How a community effort restored War of 1812 veteran's cemetery marker in Antioch
A fortunate chain of events and the generosity of a monument maker will bring Memorial Day recognition to the earliest known soldier buried at Hillside Cemetery in Antioch.
On Monday, the restored headstone of War of 1812 veteran Capt. Leverett H. Barnes will be dedicated as part of a program beginning at 10:30 a.m. at the cemetery on Route 173, just east of Route 59.
Barnes was a Massachusetts native who died May 26, 1872, at age 84. He spent much of his adult life in New York state before moving west to the Fox Lake area in the mid-1840s and later to Antioch.
The headstone beneath what now is an ancient pine tree had fallen flat and was partially covered by dirt and grass over many years. Having it identified and restored as a Memorial Day rallying point has been a collaborative effort.
"The restoration was truly a work of pride, patriotism and community spirit," said Ainsley Wonderling, director of the Lakes Region Historical Society museum.
Local veteran groups also have been energized by the upcoming event. American Legion Post 748 and Sequoit Post 4551 of the VFW, are co-hosting with the historical society.
"This is the first time we've done a Memorial Day service for many years," said Margaret Cole, president of the Antioch American Legion Auxiliary Unit 748 and secretary of the historical society. "This has been a team effort."
The War of 1812 against Great Britain is sometimes referred to as the "Second War of Independence" and was the first time the U.S. declared war on a foreign nation.
And it was a successful defense at Fort McHenry in Baltimore during the war that inspired Francis Scott Key to write a poem that later was set to music and became known as "The Star-Spangled Banner."
Barnes' service with the New York Militia was brief. He apparently served only two months in the fall of 1814, just before the Treaty of Ghent signed that December officially ended the war.
He was 26 and married with a child when he served under commands assigned to Sackett's Harbor on Lake Ontario in New York state. That was the center of U.S. naval and military activities and the base for raids into Canada.
He first is listed in historical society information as a lieutenant and ensign, an old British military term for an officer who carried the regimental colors.
He's next listed as a captain under another command at Sackett's Harbor.
Because tensions remained high after the war ended, one account said he was still there in 1816. However, detailed information on Barnes' military service and life after the war is scarce.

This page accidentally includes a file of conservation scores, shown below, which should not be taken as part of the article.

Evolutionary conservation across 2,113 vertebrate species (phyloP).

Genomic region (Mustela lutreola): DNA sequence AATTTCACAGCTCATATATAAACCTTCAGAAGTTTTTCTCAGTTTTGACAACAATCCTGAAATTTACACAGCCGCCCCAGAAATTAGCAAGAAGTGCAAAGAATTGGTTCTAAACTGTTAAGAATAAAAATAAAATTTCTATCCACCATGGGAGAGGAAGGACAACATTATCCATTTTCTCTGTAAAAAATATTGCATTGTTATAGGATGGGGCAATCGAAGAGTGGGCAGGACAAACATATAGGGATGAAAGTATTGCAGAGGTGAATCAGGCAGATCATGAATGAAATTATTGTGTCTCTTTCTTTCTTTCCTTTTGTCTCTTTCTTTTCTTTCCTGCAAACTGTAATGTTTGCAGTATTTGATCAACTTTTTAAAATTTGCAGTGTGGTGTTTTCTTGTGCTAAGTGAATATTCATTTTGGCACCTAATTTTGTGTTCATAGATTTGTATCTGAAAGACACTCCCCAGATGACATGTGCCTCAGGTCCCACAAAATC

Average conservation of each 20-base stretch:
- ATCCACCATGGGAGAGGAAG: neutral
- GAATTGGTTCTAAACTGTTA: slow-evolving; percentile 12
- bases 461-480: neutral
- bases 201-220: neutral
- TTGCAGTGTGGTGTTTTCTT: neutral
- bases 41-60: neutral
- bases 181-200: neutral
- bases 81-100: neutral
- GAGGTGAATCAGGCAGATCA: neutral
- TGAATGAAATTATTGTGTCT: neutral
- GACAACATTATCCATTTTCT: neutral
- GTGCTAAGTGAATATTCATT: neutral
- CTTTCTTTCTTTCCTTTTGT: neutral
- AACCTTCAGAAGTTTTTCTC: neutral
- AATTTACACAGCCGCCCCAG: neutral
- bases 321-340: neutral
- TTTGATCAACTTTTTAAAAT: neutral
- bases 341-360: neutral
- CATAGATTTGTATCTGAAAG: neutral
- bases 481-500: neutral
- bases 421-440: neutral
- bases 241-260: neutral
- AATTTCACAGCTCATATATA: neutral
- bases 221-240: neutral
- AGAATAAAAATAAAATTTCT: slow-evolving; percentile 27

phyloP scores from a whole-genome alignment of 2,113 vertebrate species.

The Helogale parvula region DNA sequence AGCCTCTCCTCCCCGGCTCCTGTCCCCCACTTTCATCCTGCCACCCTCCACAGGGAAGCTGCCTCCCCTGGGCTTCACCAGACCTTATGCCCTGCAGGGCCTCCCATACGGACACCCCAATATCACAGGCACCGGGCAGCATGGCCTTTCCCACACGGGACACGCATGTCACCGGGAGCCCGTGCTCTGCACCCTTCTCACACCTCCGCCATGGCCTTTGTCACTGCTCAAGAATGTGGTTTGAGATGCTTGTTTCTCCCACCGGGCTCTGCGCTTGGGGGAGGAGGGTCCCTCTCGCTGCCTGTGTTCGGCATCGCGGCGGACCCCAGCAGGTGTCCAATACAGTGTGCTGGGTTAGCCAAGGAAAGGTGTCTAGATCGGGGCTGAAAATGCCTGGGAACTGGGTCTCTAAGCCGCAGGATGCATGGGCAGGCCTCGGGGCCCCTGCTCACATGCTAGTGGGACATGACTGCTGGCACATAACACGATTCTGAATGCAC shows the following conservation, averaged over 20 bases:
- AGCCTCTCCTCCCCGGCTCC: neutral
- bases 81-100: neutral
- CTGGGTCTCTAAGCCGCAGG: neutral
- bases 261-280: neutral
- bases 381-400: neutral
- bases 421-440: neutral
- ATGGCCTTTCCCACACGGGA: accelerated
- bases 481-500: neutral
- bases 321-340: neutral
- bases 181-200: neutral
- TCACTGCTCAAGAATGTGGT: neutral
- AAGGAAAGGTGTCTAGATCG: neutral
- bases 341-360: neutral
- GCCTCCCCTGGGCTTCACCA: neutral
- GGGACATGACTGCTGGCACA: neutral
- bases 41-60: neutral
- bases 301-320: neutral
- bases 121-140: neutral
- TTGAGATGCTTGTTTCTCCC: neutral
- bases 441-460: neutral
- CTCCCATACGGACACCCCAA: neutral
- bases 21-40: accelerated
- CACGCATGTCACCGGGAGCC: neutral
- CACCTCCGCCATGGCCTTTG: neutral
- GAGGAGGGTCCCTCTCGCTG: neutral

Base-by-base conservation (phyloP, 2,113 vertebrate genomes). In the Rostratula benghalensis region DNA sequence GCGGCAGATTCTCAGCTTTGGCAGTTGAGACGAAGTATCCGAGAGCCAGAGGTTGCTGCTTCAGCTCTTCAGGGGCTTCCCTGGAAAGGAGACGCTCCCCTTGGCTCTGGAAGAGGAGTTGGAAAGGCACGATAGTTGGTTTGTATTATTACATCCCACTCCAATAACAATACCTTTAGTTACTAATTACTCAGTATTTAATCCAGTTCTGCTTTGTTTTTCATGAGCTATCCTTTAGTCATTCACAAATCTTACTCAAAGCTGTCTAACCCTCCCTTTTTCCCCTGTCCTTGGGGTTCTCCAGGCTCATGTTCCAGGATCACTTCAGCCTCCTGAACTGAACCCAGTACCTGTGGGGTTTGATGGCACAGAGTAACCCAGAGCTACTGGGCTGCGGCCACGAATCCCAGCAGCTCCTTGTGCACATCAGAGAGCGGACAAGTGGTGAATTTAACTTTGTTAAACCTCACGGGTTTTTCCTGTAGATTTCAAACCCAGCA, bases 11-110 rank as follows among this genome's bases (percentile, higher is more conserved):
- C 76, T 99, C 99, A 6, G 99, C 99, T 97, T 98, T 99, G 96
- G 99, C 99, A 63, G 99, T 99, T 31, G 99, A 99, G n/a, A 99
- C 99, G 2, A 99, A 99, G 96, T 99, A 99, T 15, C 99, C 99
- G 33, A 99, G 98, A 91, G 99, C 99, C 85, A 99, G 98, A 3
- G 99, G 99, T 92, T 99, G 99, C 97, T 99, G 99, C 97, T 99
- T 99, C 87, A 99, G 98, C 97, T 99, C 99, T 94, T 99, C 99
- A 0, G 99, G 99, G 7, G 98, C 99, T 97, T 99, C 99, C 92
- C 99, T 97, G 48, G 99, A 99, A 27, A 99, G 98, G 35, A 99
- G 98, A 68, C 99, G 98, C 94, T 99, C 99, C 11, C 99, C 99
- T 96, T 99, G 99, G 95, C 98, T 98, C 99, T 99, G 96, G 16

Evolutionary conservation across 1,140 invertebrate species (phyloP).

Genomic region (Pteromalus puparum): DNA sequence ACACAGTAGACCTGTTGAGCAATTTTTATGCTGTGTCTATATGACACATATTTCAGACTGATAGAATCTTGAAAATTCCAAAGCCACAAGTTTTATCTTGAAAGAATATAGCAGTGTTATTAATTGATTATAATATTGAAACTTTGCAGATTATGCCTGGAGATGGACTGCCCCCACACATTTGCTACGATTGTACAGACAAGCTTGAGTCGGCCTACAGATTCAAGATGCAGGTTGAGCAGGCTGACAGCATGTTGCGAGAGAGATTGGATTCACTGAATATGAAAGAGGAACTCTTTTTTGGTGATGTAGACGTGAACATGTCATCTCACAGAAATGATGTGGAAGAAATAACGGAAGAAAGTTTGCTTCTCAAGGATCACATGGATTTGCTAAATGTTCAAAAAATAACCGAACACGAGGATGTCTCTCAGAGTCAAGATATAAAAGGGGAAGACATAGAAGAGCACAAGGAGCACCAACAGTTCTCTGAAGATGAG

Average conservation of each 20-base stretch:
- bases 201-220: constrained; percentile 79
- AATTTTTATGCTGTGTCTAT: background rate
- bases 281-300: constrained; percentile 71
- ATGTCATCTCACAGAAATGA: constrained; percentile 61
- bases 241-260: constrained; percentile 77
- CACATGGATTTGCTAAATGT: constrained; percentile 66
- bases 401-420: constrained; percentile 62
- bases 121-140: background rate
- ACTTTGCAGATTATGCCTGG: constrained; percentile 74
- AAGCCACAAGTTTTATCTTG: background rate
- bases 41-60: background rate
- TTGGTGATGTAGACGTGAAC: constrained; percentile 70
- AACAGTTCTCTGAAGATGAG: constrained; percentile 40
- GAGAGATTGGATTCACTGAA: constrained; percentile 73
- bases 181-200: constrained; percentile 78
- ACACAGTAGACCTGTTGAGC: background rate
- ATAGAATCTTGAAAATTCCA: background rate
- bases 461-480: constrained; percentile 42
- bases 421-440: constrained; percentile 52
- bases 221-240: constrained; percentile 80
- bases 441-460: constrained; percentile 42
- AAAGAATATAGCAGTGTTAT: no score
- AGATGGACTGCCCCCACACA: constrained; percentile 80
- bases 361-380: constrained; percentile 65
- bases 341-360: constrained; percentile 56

How long did he actually serve? How did he achieve his rank? What were his duties? Why did he come to Lake County? There are more questions than answers.
"It's been very hard to find information on him," Wonderling said.
The process began last fall when Wonderling was talking with Dave Moore and his son, David -- owners/operators of Strang Funeral Home Inc., a mainstay in the area since 1912 -- about having the headstone restored.
Wonderling had information identifying Barnes as the earliest known soldier at Hillside Cemetery.
Independently, so did Cole, who had the handwritten spiral-bound notebook of Floyd Horton, a disabled World War I vet who died in 1999 at the age of 106. Horton had chronicled those who had served in the military and were buried at Hillside -- about 300 veterans.
"We went to the Moores about doing this and they jumped right in," Wonderling said.
The Moores turned to Anthony Zoia, the fourth-generation owner of the Zoia Monument Co. in Woodstock founded in 1890.
"We always had a connection over there -- it started with my grandfather," Zoia said. "We've got a long history in Antioch and felt it was something we should do."
The soft limestone marker was unbroken and the inscription still legible. Zoia carefully uncovered the stone and cleaned it on site using a soft brush, adding a concrete base for stability. He donated the time and materials.
With the stone quickly restored and back in place, Wonderling and Cole considered the possibilities, especially since Barnes died on May 26, very close to what is now Memorial Day.
"It just all pulled together," Cole said.
The expected list of attendees was at about 60 and rising as of Wednesday. The program will include the presentation of colors, singing of the national anthem, three-volley salute and the playing of taps.
According to Wonderling, Barnes moved to Goodale, now Grant Township, in 1845. He later moved to Antioch, where he continued farming until he died.
"There were a good number of men who fought in the War of 1812," according to Diana Dretske, curator and Lake County historian at the Dunn Museum operated by the Lake County Forest Preserve District.
The most famous locally is Daniel Wright, who is credited as being the first permanent nonnative settler in Lake County, she said.